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I've been thinking about my database indexes lately, in the past I just kind of non-chalantly threw them in as an afterthought, and never really put much thought into if they are correct or even helping. I've read conflicting information, some say that more indexes are better and others that too many indexes are bad, so I'm hoping to get some clarification and learn a bit here.

Let's say I have this hypothetical table:

CREATE TABLE widgets (
    widget_id INT UNSIGNED NOT NULL PRIMARY KEY AUTO_INCREMENT,
    widget_name VARCHAR(50) NOT NULL,
    widget_part_number VARCHAR(20) NOT NULL,
    widget_price FLOAT NOT NULL,
    widget_description TEXT NOT NULL
);

I would typically add an index for fields that will be joined and fields that will be sorted on most often:

ALTER TABLE widgets ADD INDEX widget_name_index(widget_name);

So now, in a query such as:

SELECT w.* FROM widgets AS w ORDER BY w.widget_name ASC

The widget_name_index is used to sort the resultset.

Now if I add a search parameter:

SELECT w.* FROM widgets AS w 
WHERE w.widget_price > 100.00 
ORDER BY w.widget_name ASC

I guess I need a new index.

ALTER TABLE widgets ADD INDEX widget_price_index(widget_price);

But, will it use both indexes? As I understand it it won't...

ALTER TABLE widgets ADD INDEX widget_price_name_index(widget_price, widget_name);

Now widget_price_name_index will be used to both select and order the records. But what if I want to turn it around and do this:

SELECT w.* FROM widgets AS w 
WHERE w.widget_name LIKE '%foobar%'
ORDER BY w.widget_price ASC

Will widget_price_name_index be used for this? Or do I need a widget_name_price_index also?

ALTER TABLE widgets ADD INDEX widget_name_price_index(widget_name, widget_price);

Now what if I have a search box that searches widget_name, widget_part_number and widget_description?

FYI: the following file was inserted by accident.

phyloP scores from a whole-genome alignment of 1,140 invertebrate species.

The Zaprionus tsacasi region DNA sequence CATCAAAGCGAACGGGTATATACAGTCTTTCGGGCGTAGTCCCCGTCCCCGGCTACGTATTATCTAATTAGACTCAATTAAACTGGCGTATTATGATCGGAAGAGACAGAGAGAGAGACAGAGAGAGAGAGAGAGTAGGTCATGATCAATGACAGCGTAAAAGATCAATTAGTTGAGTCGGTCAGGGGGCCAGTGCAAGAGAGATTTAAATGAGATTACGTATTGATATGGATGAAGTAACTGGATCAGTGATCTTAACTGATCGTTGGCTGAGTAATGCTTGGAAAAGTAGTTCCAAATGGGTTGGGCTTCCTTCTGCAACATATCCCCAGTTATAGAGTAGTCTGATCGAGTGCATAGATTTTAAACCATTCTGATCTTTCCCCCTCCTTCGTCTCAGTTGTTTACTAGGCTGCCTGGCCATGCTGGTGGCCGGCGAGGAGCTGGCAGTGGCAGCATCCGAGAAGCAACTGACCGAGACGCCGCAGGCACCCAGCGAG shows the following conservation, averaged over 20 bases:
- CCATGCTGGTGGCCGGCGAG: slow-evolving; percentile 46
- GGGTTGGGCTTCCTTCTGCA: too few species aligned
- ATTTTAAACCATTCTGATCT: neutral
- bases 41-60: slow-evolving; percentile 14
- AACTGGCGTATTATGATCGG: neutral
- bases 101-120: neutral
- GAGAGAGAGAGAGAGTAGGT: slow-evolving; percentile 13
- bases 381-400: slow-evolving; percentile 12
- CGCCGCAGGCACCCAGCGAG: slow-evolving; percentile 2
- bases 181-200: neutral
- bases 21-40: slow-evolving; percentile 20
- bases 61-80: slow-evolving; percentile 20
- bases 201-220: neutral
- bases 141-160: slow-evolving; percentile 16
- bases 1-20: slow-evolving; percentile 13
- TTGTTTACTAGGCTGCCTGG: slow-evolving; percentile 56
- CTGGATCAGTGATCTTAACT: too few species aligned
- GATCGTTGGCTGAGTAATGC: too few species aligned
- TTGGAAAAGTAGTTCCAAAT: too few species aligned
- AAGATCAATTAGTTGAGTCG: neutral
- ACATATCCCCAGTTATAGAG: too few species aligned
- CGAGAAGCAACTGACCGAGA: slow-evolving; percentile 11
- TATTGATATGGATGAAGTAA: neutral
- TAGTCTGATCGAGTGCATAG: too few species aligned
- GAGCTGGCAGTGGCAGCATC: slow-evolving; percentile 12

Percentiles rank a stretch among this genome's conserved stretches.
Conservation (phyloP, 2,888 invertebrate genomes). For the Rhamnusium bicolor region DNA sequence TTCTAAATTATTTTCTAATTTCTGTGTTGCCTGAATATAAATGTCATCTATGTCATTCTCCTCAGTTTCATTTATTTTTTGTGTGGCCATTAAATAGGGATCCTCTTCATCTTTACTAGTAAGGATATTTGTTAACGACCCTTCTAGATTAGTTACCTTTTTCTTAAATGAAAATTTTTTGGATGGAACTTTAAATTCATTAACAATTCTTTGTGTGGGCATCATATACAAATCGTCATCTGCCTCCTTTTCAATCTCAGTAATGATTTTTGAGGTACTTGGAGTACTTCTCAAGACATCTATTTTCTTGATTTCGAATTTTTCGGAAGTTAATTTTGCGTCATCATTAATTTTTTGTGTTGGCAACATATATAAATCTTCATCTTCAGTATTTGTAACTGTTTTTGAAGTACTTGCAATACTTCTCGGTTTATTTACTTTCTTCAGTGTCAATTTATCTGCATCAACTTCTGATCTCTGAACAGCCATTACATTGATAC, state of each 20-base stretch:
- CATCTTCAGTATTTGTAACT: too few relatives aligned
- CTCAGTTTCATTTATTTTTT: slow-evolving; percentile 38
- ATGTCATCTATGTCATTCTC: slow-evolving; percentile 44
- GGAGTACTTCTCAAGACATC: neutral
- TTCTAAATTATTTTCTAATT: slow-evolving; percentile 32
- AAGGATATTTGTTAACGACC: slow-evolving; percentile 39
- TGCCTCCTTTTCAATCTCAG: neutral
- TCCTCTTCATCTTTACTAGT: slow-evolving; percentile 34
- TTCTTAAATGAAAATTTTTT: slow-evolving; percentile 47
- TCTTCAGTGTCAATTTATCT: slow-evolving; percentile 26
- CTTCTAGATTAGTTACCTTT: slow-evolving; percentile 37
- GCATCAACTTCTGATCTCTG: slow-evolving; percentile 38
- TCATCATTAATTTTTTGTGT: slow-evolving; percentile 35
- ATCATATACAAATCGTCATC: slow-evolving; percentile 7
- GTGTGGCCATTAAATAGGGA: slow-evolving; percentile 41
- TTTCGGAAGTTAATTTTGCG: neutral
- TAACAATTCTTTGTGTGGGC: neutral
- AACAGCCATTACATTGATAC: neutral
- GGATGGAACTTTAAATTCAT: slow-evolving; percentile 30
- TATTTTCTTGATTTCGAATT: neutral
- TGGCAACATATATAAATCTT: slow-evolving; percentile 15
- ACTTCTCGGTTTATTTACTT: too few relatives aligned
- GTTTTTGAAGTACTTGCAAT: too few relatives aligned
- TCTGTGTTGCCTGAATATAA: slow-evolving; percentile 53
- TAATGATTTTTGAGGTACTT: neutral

ALTER TABLE widgets
ADD INDEX widget_search(widget_name, widget_part_number, widget_description);

And what if end users can sort by any column? It's easy to see how I could end up with more than a dozen indexes for a mere 5 columns.

If we add another table:

CREATE TABLE specials (
    special_id INT UNSIGNED NOT NULL PRIMARY KEY AUTO_INCREMENT,
    widget_id INT UNSIGNED NOT NULL,
    special_title VARCHAR(100) NOT NULL,
    special_discount FLOAT NOT NULL,
    special_date DATE NOT NULL
);
ALTER TABLE specials ADD INDEX specials_widget_id_index(widget_id);
ALTER TABLE specials ADD INDEX special_title_index(special_title);

SELECT w.widget_name, s.special_title
FROM widgets AS w
INNER JOIN specials AS s ON w.widget_id=s.widget_id
ORDER BY w.widget_name ASC, s.special_title ASC

I am assuming this will use widget_id_index and the widgets.widget_id primary key index for the join, but what about the sorting? Will it use both widget_name_index and special_title_index ?

I don't want to ramble on too long, there are an endless number of scenarios I could conujure up. Obviously this can get much more complex with real world scenarios rather than a couple of simple tables. Any clarification would be appreciated.